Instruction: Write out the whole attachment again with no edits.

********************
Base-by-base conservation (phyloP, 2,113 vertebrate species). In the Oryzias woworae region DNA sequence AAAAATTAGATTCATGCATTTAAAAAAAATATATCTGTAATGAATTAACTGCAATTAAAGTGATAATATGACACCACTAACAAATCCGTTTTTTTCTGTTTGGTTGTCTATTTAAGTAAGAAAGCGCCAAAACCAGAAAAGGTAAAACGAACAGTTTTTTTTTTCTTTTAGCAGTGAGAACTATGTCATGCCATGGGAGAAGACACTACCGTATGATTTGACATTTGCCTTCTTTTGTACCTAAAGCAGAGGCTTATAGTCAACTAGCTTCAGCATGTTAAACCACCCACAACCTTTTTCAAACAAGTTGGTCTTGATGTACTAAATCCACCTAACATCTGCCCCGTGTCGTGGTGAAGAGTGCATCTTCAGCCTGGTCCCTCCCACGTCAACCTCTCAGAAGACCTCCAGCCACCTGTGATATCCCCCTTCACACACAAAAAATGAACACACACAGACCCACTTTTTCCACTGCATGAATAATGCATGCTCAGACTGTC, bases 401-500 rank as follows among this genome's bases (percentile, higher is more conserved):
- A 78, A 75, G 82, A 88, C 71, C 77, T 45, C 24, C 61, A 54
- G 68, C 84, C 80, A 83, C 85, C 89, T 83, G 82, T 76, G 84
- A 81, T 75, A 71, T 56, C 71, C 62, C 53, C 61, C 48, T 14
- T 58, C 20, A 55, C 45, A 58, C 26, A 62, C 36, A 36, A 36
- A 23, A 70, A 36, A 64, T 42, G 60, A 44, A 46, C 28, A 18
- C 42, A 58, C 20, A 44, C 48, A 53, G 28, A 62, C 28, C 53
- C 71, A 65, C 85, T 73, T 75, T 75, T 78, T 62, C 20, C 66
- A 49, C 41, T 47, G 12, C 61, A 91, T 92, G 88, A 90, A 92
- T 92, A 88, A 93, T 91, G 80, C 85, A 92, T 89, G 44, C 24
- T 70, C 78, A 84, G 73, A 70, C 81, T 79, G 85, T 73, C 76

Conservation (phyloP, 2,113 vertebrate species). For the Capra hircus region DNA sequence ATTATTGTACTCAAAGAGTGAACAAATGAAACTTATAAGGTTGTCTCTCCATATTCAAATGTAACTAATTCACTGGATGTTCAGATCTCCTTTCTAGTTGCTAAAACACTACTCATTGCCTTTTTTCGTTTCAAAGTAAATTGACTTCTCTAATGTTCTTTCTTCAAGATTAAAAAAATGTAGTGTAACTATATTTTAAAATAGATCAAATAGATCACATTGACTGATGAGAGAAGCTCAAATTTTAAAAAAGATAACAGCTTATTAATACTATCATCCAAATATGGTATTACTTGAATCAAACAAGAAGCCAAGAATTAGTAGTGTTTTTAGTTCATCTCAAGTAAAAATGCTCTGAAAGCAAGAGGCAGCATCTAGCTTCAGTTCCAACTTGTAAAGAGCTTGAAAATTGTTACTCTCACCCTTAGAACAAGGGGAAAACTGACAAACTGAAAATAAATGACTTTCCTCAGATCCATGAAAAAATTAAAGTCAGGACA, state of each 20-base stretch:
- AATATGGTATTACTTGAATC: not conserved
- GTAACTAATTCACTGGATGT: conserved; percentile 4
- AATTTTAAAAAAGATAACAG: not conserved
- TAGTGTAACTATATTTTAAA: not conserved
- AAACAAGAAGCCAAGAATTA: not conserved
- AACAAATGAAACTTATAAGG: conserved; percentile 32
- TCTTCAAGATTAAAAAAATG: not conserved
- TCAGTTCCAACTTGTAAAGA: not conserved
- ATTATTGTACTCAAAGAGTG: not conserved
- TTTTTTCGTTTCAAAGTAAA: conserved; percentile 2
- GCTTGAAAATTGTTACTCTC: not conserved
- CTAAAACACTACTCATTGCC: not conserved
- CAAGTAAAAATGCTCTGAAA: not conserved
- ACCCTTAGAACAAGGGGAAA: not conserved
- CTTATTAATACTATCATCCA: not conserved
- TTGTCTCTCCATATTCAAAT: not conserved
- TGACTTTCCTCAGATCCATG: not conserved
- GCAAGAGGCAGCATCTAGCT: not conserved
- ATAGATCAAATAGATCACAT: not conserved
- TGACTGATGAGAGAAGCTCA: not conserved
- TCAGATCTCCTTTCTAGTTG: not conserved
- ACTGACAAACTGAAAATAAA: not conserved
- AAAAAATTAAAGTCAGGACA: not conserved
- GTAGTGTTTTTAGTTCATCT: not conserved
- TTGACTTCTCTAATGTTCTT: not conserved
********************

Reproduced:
Base-by-base conservation (phyloP, 2,113 vertebrate species). In the Oryzias woworae region DNA sequence AAAAATTAGATTCATGCATTTAAAAAAAATATATCTGTAATGAATTAACTGCAATTAAAGTGATAATATGACACCACTAACAAATCCGTTTTTTTCTGTTTGGTTGTCTATTTAAGTAAGAAAGCGCCAAAACCAGAAAAGGTAAAACGAACAGTTTTTTTTTTCTTTTAGCAGTGAGAACTATGTCATGCCATGGGAGAAGACACTACCGTATGATTTGACATTTGCCTTCTTTTGTACCTAAAGCAGAGGCTTATAGTCAACTAGCTTCAGCATGTTAAACCACCCACAACCTTTTTCAAACAAGTTGGTCTTGATGTACTAAATCCACCTAACATCTGCCCCGTGTCGTGGTGAAGAGTGCATCTTCAGCCTGGTCCCTCCCACGTCAACCTCTCAGAAGACCTCCAGCCACCTGTGATATCCCCCTTCACACACAAAAAATGAACACACACAGACCCACTTTTTCCACTGCATGAATAATGCATGCTCAGACTGTC, bases 401-500 rank as follows among this genome's bases (percentile, higher is more conserved):
- A 78, A 75, G 82, A 88, C 71, C 77, T 45, C 24, C 61, A 54
- G 68, C 84, C 80, A 83, C 85, C 89, T 83, G 82, T 76, G 84
- A 81, T 75, A 71, T 56, C 71, C 62, C 53, C 61, C 48, T 14
- T 58, C 20, A 55, C 45, A 58, C 26, A 62, C 36, A 36, A 36
- A 23, A 70, A 36, A 64, T 42, G 60, A 44, A 46, C 28, A 18
- C 42, A 58, C 20, A 44, C 48, A 53, G 28, A 62, C 28, C 53
- C 71, A 65, C 85, T 73, T 75, T 75, T 78, T 62, C 20, C 66
- A 49, C 41, T 47, G 12, C 61, A 91, T 92, G 88, A 90, A 92
- T 92, A 88, A 93, T 91, G 80, C 85, A 92, T 89, G 44, C 24
- T 70, C 78, A 84, G 73, A 70, C 81, T 79, G 85, T 73, C 76

Conservation (phyloP, 2,113 vertebrate species). For the Capra hircus region DNA sequence ATTATTGTACTCAAAGAGTGAACAAATGAAACTTATAAGGTTGTCTCTCCATATTCAAATGTAACTAATTCACTGGATGTTCAGATCTCCTTTCTAGTTGCTAAAACACTACTCATTGCCTTTTTTCGTTTCAAAGTAAATTGACTTCTCTAATGTTCTTTCTTCAAGATTAAAAAAATGTAGTGTAACTATATTTTAAAATAGATCAAATAGATCACATTGACTGATGAGAGAAGCTCAAATTTTAAAAAAGATAACAGCTTATTAATACTATCATCCAAATATGGTATTACTTGAATCAAACAAGAAGCCAAGAATTAGTAGTGTTTTTAGTTCATCTCAAGTAAAAATGCTCTGAAAGCAAGAGGCAGCATCTAGCTTCAGTTCCAACTTGTAAAGAGCTTGAAAATTGTTACTCTCACCCTTAGAACAAGGGGAAAACTGACAAACTGAAAATAAATGACTTTCCTCAGATCCATGAAAAAATTAAAGTCAGGACA, state of each 20-base stretch:
- AATATGGTATTACTTGAATC: not conserved
- GTAACTAATTCACTGGATGT: conserved; percentile 4
- AATTTTAAAAAAGATAACAG: not conserved
- TAGTGTAACTATATTTTAAA: not conserved
- AAACAAGAAGCCAAGAATTA: not conserved
- AACAAATGAAACTTATAAGG: conserved; percentile 32
- TCTTCAAGATTAAAAAAATG: not conserved
- TCAGTTCCAACTTGTAAAGA: not conserved
- ATTATTGTACTCAAAGAGTG: not conserved
- TTTTTTCGTTTCAAAGTAAA: conserved; percentile 2
- GCTTGAAAATTGTTACTCTC: not conserved
- CTAAAACACTACTCATTGCC: not conserved
- CAAGTAAAAATGCTCTGAAA: not conserved
- ACCCTTAGAACAAGGGGAAA: not conserved
- CTTATTAATACTATCATCCA: not conserved
- TTGTCTCTCCATATTCAAAT: not conserved
- TGACTTTCCTCAGATCCATG: not conserved
- GCAAGAGGCAGCATCTAGCT: not conserved
- ATAGATCAAATAGATCACAT: not conserved
- TGACTGATGAGAGAAGCTCA: not conserved
- TCAGATCTCCTTTCTAGTTG: not conserved
- ACTGACAAACTGAAAATAAA: not conserved
- AAAAAATTAAAGTCAGGACA: not conserved
- GTAGTGTTTTTAGTTCATCT: not conserved
- TTGACTTCTCTAATGTTCTT: not conserved